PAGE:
Is it possible to use Linalg::GenericOp (Linalg::IndexedGenericOp) to express a computation having multiple shape-inconsistent outputs?

According to my understanding, it seems that currently it’s impossible to using Linalg::GenericOp (Linalg::IndexedGenericOp) to express a computation having multiple shape-inconsistent outputs.

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For example, as shown in the above picture, we have a computation with two outputs. The shape of the first output (add) is larger than the shape of the second output (exp). It is impossible to use Linalg::GenericOp to express it because currently linalg.yield always returns the same number of valid values, which is further translated into some store instructions.

The above limitation can be lifted if the type of the operands/results of Linalg.yield supports something like optional. For example, the above computation can be expressed like following pseudo code.

// a computation having two outputs. 
// The shape of the first output is large than the shape of the second output. 
linalg.indexed_generic(...) {
     x = calculate an element of the first output
     calculate condition based on the indexes
     if (condition is true) {
        y = calculate an element of the second output
        linalg.yield x, y
    } else {
        linalg.yield x,None // Optional yield, which means no need store instruction for the second output
    }
}

My questions are:

  1. Does linalg::GenericOp support computations having multiple shape-inconsistent outputs?
  2. If not, Is there any plan to support it? How about the above proposed solution?

Thanks!

No.

It could be an interesting extension. However, Linalg is driven by transformations rather than expressiveness, as described in the rationale. Linalg explicitly discourages anything that would require non-trivial analysis of the computation, and your sketch does require that. If you can figure out how one can describe such outputs in the attributes of linalg.generic, using affine maps, and how we can understand that statically at compile time, that could be a step towards supporting what you want. In particular, how do we know which executions of the body should not produce values? Do we still perform the computations those executions, or do we guarantee some sort of DCE (there may be side effects, when reading values even if you don’t write).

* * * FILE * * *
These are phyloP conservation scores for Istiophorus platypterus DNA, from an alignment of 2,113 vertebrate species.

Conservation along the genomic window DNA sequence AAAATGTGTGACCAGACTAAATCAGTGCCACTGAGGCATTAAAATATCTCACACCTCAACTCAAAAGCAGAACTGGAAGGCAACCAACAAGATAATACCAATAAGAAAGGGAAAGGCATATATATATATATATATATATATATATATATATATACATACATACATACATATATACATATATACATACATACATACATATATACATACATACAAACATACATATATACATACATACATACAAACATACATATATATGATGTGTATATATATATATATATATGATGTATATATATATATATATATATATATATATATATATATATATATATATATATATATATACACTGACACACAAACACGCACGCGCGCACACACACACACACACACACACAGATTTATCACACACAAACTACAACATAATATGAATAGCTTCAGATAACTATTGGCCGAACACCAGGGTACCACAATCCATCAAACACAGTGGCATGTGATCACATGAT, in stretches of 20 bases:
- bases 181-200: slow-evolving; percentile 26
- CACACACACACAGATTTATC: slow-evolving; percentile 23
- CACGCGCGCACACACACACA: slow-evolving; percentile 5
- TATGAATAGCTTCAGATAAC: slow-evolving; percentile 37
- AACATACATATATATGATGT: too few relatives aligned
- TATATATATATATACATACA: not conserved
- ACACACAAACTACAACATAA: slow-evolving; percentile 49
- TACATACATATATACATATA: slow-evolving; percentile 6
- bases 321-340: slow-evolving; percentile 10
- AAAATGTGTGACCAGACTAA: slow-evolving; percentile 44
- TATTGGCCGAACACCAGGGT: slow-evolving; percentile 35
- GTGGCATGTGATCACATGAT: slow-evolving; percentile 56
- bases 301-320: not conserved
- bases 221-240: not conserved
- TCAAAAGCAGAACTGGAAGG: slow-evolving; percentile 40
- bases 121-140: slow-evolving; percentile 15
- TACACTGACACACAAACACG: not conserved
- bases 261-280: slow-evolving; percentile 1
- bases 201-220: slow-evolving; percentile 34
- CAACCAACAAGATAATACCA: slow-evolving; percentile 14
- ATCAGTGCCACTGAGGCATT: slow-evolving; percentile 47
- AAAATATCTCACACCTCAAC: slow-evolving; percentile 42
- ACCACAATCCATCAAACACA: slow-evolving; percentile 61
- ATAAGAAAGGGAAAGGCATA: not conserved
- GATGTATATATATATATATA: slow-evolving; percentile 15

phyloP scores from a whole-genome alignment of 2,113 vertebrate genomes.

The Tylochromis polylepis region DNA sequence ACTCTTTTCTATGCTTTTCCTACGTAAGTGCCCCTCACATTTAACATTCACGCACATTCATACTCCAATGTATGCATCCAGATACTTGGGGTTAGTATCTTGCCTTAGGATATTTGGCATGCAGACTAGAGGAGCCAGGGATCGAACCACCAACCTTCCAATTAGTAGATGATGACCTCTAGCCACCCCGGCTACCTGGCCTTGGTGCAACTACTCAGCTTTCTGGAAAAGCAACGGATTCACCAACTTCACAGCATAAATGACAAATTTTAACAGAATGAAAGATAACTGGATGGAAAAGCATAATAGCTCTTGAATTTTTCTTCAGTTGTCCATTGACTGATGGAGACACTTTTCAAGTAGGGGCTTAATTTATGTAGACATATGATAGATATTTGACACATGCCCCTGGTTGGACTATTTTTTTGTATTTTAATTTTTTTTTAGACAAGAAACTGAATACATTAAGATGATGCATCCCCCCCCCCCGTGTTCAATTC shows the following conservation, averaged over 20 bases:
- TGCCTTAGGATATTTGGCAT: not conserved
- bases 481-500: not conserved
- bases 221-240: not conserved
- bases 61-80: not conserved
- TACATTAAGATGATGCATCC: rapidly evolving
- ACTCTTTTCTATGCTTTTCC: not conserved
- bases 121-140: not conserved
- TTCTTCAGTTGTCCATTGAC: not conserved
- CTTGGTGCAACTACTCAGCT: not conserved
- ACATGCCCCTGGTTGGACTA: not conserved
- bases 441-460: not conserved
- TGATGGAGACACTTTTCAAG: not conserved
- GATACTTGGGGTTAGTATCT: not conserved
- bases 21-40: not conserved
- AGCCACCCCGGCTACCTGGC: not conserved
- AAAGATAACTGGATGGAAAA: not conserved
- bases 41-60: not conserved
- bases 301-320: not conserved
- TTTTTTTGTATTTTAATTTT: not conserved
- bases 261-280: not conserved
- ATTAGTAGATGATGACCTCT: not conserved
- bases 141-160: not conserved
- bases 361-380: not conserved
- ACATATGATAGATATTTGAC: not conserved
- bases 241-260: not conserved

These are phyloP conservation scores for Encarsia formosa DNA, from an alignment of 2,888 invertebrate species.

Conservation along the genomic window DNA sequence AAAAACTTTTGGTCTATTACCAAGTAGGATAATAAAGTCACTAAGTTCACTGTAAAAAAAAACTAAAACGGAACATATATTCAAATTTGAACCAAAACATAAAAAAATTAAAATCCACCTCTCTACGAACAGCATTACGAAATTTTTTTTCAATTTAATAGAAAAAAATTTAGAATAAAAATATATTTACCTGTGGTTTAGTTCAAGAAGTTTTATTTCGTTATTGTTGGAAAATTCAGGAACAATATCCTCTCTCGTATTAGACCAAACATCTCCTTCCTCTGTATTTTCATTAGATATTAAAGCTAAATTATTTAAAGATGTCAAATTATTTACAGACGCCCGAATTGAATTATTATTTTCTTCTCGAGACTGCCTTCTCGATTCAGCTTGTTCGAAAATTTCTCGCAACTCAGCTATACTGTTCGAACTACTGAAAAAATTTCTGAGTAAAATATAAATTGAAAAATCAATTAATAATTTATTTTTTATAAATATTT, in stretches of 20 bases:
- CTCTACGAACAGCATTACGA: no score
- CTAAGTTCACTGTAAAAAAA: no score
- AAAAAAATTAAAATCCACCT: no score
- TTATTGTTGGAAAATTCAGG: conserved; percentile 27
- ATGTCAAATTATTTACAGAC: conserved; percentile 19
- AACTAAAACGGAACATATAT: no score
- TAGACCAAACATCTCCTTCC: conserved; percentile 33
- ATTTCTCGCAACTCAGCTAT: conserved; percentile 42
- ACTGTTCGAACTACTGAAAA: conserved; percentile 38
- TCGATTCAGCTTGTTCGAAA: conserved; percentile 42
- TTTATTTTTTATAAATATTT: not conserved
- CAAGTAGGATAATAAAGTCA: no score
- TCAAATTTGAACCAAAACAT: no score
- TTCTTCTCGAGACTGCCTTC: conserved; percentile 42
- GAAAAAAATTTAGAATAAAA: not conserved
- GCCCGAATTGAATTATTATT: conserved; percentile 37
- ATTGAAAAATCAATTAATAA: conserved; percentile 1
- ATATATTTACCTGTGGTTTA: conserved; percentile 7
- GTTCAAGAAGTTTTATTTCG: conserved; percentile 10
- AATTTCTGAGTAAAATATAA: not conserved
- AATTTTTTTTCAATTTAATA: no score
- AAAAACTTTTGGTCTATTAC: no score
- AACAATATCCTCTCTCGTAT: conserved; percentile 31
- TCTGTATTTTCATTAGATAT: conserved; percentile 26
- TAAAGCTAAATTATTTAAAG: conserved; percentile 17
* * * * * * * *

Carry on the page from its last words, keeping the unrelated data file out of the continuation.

Also ping @nicolasvasilache.

As @ftynse mentioned it is not currently possible.

Extensions to Linalg are most welcome, as long as they are compatible with the design principles in the rationale.

For your use case, one simplistic answer would be to say that you can represent your graph with 2 linalg ops and fusion will create enclosing common loops with linalg ops inside giving you a more natural representation of imperfectly nested control flow. Trying to cram everything in a single perfectly nested region is certainly doable but is it the right thing to do? In general it is not but YMMV.

In terms of other extensions we are pondering:

  1. We could let the region take views and allow nested linalg ops. While this is possible and would augment the expressiveness with some form of structured nesting, I have not yet seen compelling reasons to do it: so far perfect nesting + using fusion + loops express imperfect nesting as the result of transformations seems quite powerful (see the closedness under transformations observation).

  2. One could think of the current implementation of linalg -> loops conversion as 1-level of indirection through memory (i.e. insert load and stores). Gather-scatter type of semantics could correspond to 2-levels of indirection through memory. 0-level could make sense too to have load / store forwarding by construction. There may be a way to achieve what you want with a different level of indirection (e.g. gather-scatter), and that could also serve other purposes (but this is still a very preliminary idea).

  3. Potentially the solution you propose, but I have not yet worked through its implications yet.

In particular Alex’s point is again spot on: we want to encode all the information in the type system with e.g. affine maps. We could also use something else than affine maps (and we will in the future for more dynamic data types) but the key is to avoid the inverse problem of matching complex structures in the IR and performing difficult analyses to recover information that we don’t need to lose in the first place.

The design space is pretty large and it is easy to go in a direction that will be hard to backtrack from so we are voluntarily conservative: implication of extensions must be well understood on all existing transformations.

Now that I unpacked some of the discussion, I would ask why are you interested in this particular design?
Should I extrapolate from your partial example that you are interested in forcing fusion in the tensor world by way of turning imperfectly-nested control-flow into perfectly nested one + noops?
There is definitely value in that re. buffer allocation and memory guarantees and maybe it is a case of supporting non-load/store access.

If you are only interested in the buffer world, I would suggest relying on fusion: the optional yield looks like an optimization that would fit in that scenario.